Norman Baker, Minister for Local and Regional Transport addressed the National Business Travel Network (NBTN) on the 12 November, explaining how the government wants to encourage people to make more journeys by sustainable, carbon-friendly modes of transport, from walking to cycling, and from car-sharing to public transport.
National Business Travel Network (NBTN)
Date filmed: 4 November 2010
Hello, I’m sorry that I can’t be with you at your conference today, but thanks to video technology, I’m delighted to be able to make a contribution to this important event and of course, it helps me to promote an important part of my ministerial brief - namely alternatives to travel.
This is of course, why you’re here today, to deal with the vitally important issue of sustainable transport and alternatives to travel in the context of corporate responsibility and collaboration. These are issues that concern every business and employer in building a strong and competitive UK economy.
This coalition government’s core agenda is restoring fiscal responsibility; securing sustainable economic growth and achieving carbon reduction goals. And it is this government’s belief that transport is integral to both supporting economic recovery, advancing social mobility and tackling climate change.
We want to encourage people to make more journeys by sustainable, carbon-friendly modes of transport - from walking to cycling, from car-sharing to public transport - and, indeed, to think about whether they need to travel at all. But to deliver this sustainability in the longer term will be a challenge. To make it a reality, you need an effective framework of policies and programmes. And that’s exactly what this government has got.
One of our first actions on coming into office was to cancel the third runway at Heathrow and focus instead on maintaining Heathrow’s vital role as a global hub airport within the footprint it already occupies.
As you will have heard in the Public Spending review, we’ve also committed to developing and building a High-Speed Rail network to link the major English conurbations with onward links to Scotland and Wales.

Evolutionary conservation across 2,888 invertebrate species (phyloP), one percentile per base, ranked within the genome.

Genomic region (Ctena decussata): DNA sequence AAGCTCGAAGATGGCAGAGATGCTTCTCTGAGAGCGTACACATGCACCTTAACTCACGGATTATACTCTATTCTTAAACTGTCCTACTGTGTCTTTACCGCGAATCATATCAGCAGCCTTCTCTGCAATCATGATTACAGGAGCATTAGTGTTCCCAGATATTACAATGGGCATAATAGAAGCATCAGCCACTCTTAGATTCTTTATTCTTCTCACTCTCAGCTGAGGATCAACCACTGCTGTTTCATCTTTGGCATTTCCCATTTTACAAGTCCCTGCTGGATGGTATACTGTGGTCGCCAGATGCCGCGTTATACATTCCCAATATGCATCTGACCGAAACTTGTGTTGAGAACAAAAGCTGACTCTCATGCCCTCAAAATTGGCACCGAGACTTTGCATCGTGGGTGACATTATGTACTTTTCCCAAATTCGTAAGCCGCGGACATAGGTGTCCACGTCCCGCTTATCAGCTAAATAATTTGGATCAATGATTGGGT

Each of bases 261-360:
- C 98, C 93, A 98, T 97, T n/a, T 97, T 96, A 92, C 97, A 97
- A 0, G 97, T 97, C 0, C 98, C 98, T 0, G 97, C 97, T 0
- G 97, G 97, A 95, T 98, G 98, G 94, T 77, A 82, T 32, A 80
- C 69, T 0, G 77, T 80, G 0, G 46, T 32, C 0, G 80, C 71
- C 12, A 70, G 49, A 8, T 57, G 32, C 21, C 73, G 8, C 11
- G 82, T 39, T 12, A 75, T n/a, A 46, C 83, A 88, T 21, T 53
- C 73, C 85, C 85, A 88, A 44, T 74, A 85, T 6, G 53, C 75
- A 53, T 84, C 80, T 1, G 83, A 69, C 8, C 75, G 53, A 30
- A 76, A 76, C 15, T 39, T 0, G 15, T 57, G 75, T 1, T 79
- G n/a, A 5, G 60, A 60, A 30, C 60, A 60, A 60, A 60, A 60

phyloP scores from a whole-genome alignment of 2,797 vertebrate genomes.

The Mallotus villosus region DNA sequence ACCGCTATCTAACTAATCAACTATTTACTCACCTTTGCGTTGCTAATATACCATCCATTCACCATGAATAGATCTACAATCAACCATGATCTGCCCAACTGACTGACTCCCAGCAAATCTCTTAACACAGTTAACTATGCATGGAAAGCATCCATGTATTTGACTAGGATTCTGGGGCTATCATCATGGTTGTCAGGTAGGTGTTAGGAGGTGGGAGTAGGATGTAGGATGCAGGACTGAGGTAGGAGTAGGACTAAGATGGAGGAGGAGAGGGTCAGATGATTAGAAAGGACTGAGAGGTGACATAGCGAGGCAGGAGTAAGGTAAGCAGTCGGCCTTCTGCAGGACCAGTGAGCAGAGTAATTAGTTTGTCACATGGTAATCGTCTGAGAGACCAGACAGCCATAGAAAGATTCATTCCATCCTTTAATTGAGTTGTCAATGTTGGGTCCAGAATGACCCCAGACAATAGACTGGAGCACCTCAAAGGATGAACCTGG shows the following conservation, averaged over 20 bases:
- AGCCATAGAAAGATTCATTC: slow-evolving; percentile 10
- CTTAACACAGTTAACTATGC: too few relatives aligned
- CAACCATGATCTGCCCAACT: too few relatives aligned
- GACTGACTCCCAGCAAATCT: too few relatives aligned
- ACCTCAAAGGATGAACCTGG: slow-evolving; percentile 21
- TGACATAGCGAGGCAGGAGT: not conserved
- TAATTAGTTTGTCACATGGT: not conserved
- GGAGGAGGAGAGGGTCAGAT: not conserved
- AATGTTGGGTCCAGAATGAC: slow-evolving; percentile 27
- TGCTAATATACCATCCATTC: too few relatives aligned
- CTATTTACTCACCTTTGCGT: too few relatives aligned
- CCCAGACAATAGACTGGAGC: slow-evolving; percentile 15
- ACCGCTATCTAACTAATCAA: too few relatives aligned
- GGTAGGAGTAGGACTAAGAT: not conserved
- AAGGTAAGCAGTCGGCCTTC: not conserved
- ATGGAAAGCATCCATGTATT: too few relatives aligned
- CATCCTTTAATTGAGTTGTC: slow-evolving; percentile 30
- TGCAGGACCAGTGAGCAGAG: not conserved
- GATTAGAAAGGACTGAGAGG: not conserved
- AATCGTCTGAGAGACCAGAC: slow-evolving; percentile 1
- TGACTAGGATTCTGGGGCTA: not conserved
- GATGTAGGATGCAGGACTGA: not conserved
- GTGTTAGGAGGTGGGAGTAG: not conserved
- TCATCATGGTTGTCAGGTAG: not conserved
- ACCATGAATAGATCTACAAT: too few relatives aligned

Similarly, the review confirmed our intention to deliver Crossrail in its entirety - a rail infrastructure project this government regards as a significant growth generator, with real economic benefits that will be felt far beyond London.
As part of the recent Spending Review, the government has also announced provision of over £400 million for measures to promote the uptake and development of ultra-low carbon vehicle technologies.
This includes support for consumer incentives for electric and other ultra low emission cars throughout the life of this Parliament. From January 2011, the plug in car grant will provide consumers with up to £5,000 towards the cost of a qualifying car. We will be reviewing the level of the incentive regularly to ensure that the UK remains competitive and taxpayers get value for money. The first review will be in January 2012.
And we are continuing to invest in electric vehicle recharging infrastructure as well as in vehicle research and development. This new generation of vehicles can help drivers and businesses to cut running costs as well as shrink their carbon footprint.
The department is also making efforts to work with industry stakeholders to de-carbonise road freight.
However, most journeys aren’t made on our national networks, but on our local roads and it is at local level that the most can be done to change patterns of behaviour and to create more genuinely sustainable transport modes while at the same time stimulating urban regeneration, economic growth and social integration.
Cycling initiatives that transform peoples’ way of travelling around urban centres.
Attractive, air-conditioned buses running on prioritised routes that have the kind of appeal to passengers that metro systems have traditionally enjoyed.
Smart cards are making multi-modal journeys easy and seamless.